More importantly (to the press, anyway), Art HK 2011 is testifying to its success with an after-fair report that includes more details than ever. Major sales are said to include Jeff Koons' Monkey Train (Orange) at L&M Arts ($3.5 million), Louise Bourgeois The Geometry of Pleasure at Cheim & Read ($750,000), a work by Chinese artist Zhang Enli to a private Shanghai foundation by Hauser & Wirth ($120,000), and works by Yan Pei-Ming and Luc Tuymans by David Zwirner for ($420,000 and a $1.1 million, respectively).

Other sales included Fernando Botero's Flying Eagles (2008) to an Asian collector by Galerie Gmurzynska ($650,000), Jake & Dinos Chapman's Dass Kapital ist Kaput? Ja? Nein! Dummkopf! (2008) to an Asian collector by White Cube (£525,000), and Andreas Gursky's Ferrari II (2007) to a European collector by Sprüth Magers Berlin London (€550,000).

“ART HK has put Hong Kong firmly on the international cultural map,” said director Magnus Renfrew in the release. “We’re thrilled with the record visitor attendance and believe the people of Hong Kong and the surrounding area are embracing the fair and are intensely curious to learn and experience more about contemporary art.”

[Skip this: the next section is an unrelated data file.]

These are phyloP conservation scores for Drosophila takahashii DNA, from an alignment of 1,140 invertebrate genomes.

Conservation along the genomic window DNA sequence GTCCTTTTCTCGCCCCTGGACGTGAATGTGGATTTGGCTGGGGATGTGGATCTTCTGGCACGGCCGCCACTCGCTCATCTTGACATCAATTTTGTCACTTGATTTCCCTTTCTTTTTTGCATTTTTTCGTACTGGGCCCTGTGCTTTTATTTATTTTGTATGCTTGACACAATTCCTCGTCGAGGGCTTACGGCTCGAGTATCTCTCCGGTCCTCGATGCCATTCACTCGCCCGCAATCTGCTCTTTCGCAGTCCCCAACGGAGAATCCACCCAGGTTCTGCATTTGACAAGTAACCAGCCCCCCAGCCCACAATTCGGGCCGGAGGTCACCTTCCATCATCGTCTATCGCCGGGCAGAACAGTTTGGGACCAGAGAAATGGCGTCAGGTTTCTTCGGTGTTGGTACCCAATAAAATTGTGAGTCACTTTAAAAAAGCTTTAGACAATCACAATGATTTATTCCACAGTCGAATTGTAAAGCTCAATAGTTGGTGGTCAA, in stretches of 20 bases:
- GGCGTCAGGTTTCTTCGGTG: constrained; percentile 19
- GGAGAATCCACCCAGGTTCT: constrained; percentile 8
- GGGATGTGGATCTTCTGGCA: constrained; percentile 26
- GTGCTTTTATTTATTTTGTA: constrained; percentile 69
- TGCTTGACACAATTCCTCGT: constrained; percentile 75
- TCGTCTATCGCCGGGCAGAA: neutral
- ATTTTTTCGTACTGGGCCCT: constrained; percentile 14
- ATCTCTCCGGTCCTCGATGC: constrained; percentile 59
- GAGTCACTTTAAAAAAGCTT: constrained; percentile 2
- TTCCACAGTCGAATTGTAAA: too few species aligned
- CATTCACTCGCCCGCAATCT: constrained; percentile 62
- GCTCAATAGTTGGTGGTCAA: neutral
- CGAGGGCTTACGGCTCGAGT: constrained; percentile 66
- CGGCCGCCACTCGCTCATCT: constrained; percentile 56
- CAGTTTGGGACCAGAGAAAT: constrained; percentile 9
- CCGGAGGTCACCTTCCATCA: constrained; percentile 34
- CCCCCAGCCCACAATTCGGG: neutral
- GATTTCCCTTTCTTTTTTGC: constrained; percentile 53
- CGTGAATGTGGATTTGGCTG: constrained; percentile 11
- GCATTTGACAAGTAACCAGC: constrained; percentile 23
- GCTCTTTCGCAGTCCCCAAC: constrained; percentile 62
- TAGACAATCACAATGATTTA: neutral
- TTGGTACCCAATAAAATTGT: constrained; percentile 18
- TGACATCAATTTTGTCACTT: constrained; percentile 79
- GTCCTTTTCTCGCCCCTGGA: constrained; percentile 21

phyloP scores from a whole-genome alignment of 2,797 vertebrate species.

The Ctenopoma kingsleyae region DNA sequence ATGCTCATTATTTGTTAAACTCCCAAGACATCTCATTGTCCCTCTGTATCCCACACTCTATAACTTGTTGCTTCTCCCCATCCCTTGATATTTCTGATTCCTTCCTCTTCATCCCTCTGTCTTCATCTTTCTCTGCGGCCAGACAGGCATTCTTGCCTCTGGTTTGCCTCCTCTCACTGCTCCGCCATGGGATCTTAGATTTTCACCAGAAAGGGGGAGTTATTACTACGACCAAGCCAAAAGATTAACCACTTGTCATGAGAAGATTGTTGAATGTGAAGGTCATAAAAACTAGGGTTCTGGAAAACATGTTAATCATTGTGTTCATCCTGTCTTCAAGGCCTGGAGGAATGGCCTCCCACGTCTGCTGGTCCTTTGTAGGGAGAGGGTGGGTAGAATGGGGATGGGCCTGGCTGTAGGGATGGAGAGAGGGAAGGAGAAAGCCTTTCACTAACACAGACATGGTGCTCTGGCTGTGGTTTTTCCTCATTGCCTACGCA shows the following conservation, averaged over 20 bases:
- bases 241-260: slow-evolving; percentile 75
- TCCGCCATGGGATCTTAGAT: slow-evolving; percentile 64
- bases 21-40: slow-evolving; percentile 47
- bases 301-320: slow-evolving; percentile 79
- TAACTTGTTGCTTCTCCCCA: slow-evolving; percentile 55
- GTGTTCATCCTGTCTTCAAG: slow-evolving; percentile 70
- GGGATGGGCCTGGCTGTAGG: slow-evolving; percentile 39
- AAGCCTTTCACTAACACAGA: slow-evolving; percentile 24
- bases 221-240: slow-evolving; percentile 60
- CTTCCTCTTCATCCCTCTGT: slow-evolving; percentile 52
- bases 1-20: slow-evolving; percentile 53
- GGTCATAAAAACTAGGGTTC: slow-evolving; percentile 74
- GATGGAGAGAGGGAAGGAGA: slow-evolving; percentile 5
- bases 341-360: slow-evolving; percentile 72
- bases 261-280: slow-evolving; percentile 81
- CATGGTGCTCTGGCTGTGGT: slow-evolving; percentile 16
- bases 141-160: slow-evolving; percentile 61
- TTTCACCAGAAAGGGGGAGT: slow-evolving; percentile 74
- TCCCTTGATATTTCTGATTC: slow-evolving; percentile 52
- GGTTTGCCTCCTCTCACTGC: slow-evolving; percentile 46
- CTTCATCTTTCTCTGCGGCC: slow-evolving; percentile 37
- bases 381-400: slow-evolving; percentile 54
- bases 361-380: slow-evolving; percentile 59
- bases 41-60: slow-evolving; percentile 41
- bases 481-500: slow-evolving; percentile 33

Art HK also garnered positive quotes for its press release from Don and Mera Rubell ("It's a city on steroids"), Lars Nittve ("absolutely marvelous") and Asia Society Museum director Melissa Chiu ("the arrival of an art fair of international significance").

The fair was sponsored by Deutsche Bank. It debuted two new sections this year. “Asia One” was devoted to solo shows by Asian artists and “Art Futures” showcased emerging artists and young galleries, awarding a $25,000 prize to artist Iona Whittaker at Magician Space, Beijing.

Comedian Steve Martin may have been involved in one of Germany's biggest art-forgery rings, according to der Spiegel. Martin apparently purchased Heinrich Campendonk's 1915 painting Landscape with Horses from a Paris gallery in 2004 for about $850,000. At the time, the work's authenticity was confirmed by a specialist, the magazine reports.

But Martin didn't hold onto the painting, selling it two years later at Christie’s London for a little over £340,000 (about $610,000) -- or a loss of $250,000 or so. The quick turnaround sounds odd, and der Spiegel is fairly sparse with the details.